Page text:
Patients, not providers, get tablets at Toronto hospital

University Health Network, Toronto, Canada is handing tablets to its internal medicine patients to help smooth the transition to at-home care.

The pilot study provides tablet computers to patients so they can ask questions, manage exacerbations or health concerns, and contribute their own observations to their electronic medical record, according to a report in InsideHealthZone.

Patients will link to the hospitals' longstanding EMR, Clinical Messenger, which physicians and other clinicians have used for six years, linking to it via tablets, smartphones and other mobile devices. The portal provides Facebook-type pages where clinical teams discuss patient care. Under the pilot program, patients will join the discussion to report their symptoms and problems, such as difficulty climbing stairs or taking medications. Patients already have been logging into the system through a kiosk on the internal medicine unit.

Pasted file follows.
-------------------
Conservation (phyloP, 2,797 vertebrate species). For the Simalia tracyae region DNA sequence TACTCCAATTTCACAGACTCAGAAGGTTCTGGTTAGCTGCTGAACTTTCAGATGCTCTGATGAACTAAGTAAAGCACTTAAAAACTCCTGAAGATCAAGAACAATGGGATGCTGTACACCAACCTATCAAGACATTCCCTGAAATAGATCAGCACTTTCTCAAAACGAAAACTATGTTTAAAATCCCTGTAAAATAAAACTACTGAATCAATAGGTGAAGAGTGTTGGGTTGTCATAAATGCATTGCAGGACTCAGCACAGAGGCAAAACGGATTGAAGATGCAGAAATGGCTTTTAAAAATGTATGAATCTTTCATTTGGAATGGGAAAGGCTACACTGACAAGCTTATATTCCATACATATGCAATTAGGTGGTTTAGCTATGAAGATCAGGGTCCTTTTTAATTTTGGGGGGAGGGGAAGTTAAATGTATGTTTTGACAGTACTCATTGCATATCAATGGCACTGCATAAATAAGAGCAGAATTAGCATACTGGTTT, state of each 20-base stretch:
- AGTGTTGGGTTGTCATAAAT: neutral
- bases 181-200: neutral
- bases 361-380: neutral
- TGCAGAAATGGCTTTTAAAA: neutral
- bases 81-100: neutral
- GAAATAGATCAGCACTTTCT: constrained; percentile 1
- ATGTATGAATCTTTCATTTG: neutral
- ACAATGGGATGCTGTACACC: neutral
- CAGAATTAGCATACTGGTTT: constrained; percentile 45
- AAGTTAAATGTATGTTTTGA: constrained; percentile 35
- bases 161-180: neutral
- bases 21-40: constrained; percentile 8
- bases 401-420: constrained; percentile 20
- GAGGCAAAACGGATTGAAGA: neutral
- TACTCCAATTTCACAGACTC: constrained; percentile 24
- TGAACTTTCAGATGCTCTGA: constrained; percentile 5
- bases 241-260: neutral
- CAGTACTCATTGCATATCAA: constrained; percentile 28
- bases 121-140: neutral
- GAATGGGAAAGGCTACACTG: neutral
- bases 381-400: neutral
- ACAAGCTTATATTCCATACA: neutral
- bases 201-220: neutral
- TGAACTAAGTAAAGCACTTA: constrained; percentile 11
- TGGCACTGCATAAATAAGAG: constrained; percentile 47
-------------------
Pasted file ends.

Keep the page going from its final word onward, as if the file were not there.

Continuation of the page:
"You can link everybody (health-care practitioners) up together in communication and then you can open up a window for the patient," Dante Morra, medical director for innovation in complex care at UHN tells InsideHealthZone.

The hospital also will load the tablets with a host of important patient information, such as discharge plans, upcoming medical tests or appointments, as well as the names and pictures of all the members of their care teams.

The tablets also will be enabled for Skype, so patients can talk with family members and loved ones on the devices.

It's certainly the right move, with Canadians adopting mobile technology at faster-than-average rates, according to a recent mobile technology study by research firm TNS Canada. More than 7% of Canadians have tablets, compared to 5% in the rest of North America, on average. And 31% of those polled say they plan to buy a tablet in the coming year.

"Canadians are leaders when it comes to adapting latest technologies," Ron Caughlin, VP, told Canada.com. "As part of this, we're seeing a real mind shift. It's no longer what my technology does; it's what I can do with my technology."

To learn more:
- read InsideHealthZone's story.
- Check out TNS Canada's mobile survey.

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